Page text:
The government's evidence with respect to the 1971 return included copies of defendant's request for an extension for filing and its rejection, the September 1972 notice of non-filing and a 1971 Form 1040 signed by defendant with an attached envelope postmarked December 28, 1972. Special Agent Patella also testified concerning defendant's statements to him that the 1971 return was not filed until the week prior to their meeting of December 26, 1972. The prosecution's evidence was completed by the testimony of a postal official that there were normal collections at defendant's office on December 26-27, 1972, and that the earliest that an envelope postmarked December 28, 1972, could have been collected there was December 27, 1972.


The defendant and his wife testified in his behalf. The defendant claimed that he mailed the 1970 return late on the evening of April 15, 1971, and his wife verified that she signed the return on that date, that her husband left to mail it, and that he returned to describe the confusion at the post office.


The defendant attributed his late filing of the 1971 return to the complicated nature of the return and his total involvement during 1972 in an investigation of his employing agency. He maintained that he mailed the 1971 return at his office on December 24, 1972. The defense also called a taxpayer whose name appeared directly below that of defendant on the list of individuals to whom notices of non-filing for 1970 were purportedly sent. This witness testified that his return had been timely filed and a refund paid him, and that he had never received a notice that the IRS had no record of a return for him for 1970. A defense computer expert highlighted for the jury possible areas of error in both the input and retrieval aspects of the IRS record and computer systems.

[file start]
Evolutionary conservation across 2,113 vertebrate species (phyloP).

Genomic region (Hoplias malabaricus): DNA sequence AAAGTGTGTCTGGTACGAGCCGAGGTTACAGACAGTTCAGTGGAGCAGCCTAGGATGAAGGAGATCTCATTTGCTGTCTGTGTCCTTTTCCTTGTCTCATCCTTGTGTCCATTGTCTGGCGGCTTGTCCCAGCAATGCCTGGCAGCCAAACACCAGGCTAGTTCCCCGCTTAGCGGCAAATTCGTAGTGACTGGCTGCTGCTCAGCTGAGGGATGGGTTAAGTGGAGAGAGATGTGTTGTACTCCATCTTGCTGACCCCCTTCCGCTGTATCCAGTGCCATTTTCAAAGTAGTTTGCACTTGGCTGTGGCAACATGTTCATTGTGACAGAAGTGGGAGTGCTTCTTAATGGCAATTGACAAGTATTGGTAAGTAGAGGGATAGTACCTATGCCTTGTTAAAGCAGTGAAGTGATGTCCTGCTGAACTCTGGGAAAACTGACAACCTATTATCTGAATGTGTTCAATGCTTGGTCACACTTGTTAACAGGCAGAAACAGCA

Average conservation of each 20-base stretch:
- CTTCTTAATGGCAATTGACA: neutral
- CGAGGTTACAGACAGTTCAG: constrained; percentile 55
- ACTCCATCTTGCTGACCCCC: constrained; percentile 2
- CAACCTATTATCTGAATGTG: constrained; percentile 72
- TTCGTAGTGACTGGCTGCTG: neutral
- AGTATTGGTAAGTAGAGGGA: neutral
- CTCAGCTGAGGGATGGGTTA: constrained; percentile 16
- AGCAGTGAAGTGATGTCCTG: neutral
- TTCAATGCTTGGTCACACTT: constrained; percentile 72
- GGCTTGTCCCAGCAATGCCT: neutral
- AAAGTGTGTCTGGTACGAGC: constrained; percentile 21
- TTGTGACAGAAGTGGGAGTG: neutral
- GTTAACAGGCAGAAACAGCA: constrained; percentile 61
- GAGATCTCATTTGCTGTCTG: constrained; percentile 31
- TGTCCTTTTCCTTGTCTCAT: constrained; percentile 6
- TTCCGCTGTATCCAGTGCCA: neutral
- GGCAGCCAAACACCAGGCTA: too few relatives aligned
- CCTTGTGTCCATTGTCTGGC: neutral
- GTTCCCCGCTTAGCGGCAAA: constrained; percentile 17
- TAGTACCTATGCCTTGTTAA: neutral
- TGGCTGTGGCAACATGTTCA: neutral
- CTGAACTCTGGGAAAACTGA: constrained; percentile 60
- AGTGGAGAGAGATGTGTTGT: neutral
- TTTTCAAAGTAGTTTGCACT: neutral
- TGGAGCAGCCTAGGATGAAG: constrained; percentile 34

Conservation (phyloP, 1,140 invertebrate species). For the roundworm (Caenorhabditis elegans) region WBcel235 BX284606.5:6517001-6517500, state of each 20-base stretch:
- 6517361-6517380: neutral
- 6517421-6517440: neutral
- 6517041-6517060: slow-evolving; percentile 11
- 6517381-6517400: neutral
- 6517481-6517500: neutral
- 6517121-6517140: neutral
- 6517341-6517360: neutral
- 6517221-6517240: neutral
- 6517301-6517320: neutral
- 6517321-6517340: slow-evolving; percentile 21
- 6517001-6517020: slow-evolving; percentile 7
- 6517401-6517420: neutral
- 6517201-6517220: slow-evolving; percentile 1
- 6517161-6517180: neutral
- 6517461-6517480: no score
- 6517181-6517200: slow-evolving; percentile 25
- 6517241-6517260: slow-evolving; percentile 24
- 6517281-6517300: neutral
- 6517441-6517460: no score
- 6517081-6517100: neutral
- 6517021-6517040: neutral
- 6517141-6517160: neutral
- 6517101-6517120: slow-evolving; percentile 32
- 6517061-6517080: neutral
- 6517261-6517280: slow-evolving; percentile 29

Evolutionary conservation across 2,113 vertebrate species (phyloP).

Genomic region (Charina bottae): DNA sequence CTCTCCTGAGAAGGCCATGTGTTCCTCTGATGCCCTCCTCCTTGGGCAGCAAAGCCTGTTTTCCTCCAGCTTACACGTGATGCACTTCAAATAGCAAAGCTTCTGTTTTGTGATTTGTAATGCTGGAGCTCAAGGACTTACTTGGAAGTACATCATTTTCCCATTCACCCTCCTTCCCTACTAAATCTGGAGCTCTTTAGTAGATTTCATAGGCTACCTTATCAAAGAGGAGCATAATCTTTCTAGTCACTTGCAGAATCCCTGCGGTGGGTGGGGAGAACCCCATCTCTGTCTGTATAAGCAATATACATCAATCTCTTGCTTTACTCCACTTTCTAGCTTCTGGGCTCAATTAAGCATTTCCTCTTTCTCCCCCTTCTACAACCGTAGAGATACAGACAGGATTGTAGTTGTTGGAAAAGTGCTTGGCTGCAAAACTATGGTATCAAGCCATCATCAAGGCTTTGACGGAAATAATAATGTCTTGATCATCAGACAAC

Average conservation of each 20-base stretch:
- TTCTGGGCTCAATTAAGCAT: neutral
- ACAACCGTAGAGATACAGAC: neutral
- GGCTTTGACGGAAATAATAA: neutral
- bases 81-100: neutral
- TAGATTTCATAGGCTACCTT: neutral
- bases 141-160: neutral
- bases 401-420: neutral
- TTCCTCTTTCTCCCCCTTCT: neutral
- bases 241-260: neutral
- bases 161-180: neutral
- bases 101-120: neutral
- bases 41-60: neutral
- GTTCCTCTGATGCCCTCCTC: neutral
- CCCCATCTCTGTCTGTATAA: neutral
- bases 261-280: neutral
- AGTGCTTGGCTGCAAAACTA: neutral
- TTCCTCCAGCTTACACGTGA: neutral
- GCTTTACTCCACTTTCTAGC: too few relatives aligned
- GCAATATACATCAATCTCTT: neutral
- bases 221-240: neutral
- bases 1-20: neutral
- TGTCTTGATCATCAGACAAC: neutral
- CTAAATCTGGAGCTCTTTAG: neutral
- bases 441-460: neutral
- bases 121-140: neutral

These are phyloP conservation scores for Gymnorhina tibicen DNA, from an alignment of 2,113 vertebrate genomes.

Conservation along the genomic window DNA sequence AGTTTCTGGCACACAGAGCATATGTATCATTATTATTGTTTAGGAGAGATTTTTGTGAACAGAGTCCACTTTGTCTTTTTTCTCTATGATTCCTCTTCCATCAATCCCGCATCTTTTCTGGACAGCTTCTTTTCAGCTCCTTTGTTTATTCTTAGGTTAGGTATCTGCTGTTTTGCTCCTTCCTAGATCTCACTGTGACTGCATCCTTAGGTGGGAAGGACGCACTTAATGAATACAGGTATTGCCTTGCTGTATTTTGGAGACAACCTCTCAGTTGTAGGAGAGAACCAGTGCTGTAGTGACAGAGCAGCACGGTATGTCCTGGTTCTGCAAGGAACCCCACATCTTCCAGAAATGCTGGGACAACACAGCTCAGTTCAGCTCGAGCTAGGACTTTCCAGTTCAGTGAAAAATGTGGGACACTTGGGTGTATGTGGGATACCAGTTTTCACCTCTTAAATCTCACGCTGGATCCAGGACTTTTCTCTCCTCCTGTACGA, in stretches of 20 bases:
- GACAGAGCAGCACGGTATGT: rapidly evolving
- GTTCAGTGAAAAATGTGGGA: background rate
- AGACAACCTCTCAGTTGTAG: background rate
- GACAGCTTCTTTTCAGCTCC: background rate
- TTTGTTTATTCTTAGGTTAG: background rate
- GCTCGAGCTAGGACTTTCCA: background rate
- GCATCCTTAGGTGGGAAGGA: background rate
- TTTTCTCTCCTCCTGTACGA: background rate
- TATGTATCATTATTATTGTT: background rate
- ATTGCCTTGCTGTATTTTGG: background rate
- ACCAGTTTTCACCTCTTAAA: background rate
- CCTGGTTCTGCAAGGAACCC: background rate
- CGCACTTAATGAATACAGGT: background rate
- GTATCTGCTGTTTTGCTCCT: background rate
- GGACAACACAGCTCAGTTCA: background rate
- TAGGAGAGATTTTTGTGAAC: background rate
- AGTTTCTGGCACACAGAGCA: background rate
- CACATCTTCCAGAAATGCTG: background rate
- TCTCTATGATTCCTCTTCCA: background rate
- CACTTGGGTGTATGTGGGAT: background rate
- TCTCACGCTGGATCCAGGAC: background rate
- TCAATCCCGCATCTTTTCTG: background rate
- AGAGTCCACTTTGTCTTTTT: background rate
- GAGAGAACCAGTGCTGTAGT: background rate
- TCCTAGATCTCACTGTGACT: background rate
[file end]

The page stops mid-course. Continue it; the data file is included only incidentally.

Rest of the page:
Sufficiency of the Evidence

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Defendant first asserts that the evidence was insufficient to establish beyond a reasonable doubt that the 1970 return was not filed and that the government failed to establish willfulness with respect to the failure to timely file either return. In examining the evidence to determine whether it is sufficient to support the jury verdict of guilty, we must view the evidence adduced in the light most favorable to the government. Glasser v. United States, 315 U.S. 60, 80, 62 S.Ct. 457, 86 L.Ed. 680 (1942); United States v. Cades, 495 F.2d 1166, 1169 (3rd Cir. 1974).